4th January 2024

Mum and Dad

2024 didn’t start the way we ever would have anticipated.  My amazing mum died on New Year’s Day. 

We are lost, rudderless, without her.  

I’m not sure what my grief is meant to look like, and I’m not sure what I feel right now, but I think I feel empty. 

Despite the turbulence of the preceding weeks, my brothers and I were not expecting the call from my Dad, telling us to hurry home to Essex. 

The guilt of having rejected his initial calls on New Year’s morning, my thinking it was only going to be Mum and Dad wishing us a Happy New Year, is hard to bear.  As difficult as it is to believe, I just didn’t think Dad would be ringing about Mum and her health.

I had called Mum less than 24 hours earlier, as she eagerly awaited Dad’s arrival to take her home.  Her right main bronchus had been stented at Papworth just days earlier, but she sounded so happy, and well, and just so excited to be discharged home, to see in the New Year with Dad, when I spoke to her.    

It had been such a normal conversation – our usual daily commentary, the update on the family gossip, discussion about our own New Year plans, and there was hope – a realistic hope that she might yet make it to the weekend away with Dad at the end of the month.   

Hope that had been absent for the last couple of weeks, while in hospital awaiting the stent, following her emergency admission.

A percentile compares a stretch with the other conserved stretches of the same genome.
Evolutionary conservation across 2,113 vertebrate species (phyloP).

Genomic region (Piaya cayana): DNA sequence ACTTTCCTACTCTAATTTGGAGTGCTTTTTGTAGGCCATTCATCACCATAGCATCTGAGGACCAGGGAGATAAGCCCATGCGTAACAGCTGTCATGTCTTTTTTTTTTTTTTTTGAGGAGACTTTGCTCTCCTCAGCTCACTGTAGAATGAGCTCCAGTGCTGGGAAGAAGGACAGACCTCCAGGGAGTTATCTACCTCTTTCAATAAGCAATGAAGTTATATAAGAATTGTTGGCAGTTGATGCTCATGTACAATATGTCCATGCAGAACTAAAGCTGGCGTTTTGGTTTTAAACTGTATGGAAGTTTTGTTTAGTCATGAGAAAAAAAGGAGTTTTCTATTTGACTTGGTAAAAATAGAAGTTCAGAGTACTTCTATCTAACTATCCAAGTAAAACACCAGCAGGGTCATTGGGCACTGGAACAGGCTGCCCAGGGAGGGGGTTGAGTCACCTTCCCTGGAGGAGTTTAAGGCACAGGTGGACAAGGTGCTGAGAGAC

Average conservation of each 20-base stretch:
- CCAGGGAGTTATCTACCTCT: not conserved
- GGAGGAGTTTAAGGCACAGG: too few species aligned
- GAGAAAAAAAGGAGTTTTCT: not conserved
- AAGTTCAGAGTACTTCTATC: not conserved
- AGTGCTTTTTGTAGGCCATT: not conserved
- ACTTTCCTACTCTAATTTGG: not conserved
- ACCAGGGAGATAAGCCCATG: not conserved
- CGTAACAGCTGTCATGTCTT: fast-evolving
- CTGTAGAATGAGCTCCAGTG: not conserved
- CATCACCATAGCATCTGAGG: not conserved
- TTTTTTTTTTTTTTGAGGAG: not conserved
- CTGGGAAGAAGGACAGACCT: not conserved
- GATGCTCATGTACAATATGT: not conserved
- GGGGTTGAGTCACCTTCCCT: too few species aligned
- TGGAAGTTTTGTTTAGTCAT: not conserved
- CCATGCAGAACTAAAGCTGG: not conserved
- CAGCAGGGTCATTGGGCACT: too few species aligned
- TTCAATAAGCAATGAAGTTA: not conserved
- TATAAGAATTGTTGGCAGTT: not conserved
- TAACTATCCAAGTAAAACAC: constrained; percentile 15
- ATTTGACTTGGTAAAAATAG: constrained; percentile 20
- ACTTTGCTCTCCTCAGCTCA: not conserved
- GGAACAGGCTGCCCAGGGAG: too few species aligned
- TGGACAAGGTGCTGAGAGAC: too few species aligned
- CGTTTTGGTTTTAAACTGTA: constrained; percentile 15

Mum was in a terrible way when we arrived.  We suspect her lung had collapsed in the early hours of the morning.  She had refused re-admission, and it was clear by the time my brothers and I had arrived that we were in a very different place than we’d ever been before on Mum’s cancer journey.   

For me, it has been a struggle navigating the months since diagnosis, knowing what role to play – Doctor or Daughter.  Emotionally, it has always felt easier and safer occupying the Doctor role.  It felt like my “gift”, my “offering” to my parents and family – translating, explaining, and advising the best I could.  

In truth, I think I was too afraid to fully embrace the Daughter role, worried the weight of my sadness would crush me.

Mum hated being a patient.  She struggled to accept help and resisted it at all costs.  Acceptance of help would be akin, in her mind, to saying “Cancer, come and get me”.   And she was never going to take this fight lying down.

I never knew quite what to pray for with my cancer – I settled for grace and patience for myself.  It’s what I ultimately prayed for, for Mum too – that and acceptance, that she would accept help.

Monday was the first time I felt I could be both Doctor and Daughter.  Being able to pre-empt, recognise, and respond to her clinical needs in those final hours was a privilege, but I feel honoured, above all else, that she allowed me to help her, calm her in her distress, count with her through her breathing, massage her hands and feet.  I think God finally answered my prayer.

The hospice nurses who cared for her in her final hours were amazing – so efficient, wise, and compassionate in their care.  But the thing I am most grateful to them for?  That they allowed me to be a Daughter and encouraged me to allow myself to occupy that role.  

Mum, I feel sure, exerted some agency in the circumstances of her death. 

Desperate to die at home, she ensured this was to be, refusing re-admission.

Wanting her husband and children with her, we were all at her side.

In rare moments of lucidity in those last hours, we rang her sister and brother. Mum spoke with them and told them she loved them.

She received the Sacrament of the Sick, and she was ready for her final spiritual journey.